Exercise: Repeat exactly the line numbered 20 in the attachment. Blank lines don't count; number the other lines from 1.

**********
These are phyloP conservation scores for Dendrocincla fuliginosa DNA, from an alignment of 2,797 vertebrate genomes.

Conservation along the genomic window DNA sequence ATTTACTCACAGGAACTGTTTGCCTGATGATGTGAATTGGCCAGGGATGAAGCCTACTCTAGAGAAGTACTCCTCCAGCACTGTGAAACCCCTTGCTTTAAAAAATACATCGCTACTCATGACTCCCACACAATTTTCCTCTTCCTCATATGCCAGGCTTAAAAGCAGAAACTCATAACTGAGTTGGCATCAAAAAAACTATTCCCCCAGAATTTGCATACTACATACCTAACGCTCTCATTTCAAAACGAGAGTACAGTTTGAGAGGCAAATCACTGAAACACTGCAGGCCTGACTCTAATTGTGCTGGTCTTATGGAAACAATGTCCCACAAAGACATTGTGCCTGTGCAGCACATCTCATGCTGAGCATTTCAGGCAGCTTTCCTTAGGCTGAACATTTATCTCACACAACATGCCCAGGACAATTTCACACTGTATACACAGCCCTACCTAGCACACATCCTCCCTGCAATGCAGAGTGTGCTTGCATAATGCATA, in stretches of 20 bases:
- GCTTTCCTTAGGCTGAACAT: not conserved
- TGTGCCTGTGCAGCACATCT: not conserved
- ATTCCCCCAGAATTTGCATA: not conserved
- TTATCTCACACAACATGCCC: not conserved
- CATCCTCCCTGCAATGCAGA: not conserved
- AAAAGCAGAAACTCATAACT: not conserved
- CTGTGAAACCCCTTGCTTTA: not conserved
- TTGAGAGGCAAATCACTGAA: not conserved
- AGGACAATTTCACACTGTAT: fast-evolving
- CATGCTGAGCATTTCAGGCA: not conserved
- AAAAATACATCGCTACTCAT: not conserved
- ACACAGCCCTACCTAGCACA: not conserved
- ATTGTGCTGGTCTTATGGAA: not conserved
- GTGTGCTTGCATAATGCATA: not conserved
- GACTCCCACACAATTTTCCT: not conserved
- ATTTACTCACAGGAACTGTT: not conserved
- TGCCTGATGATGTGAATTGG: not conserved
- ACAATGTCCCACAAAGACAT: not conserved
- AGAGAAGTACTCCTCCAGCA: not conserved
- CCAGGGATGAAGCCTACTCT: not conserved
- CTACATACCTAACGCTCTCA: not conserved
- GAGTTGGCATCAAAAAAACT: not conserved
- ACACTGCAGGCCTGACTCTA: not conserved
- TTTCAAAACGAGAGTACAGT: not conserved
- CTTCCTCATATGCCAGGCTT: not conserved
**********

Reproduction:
- ACAATGTCCCACAAAGACAT: not conserved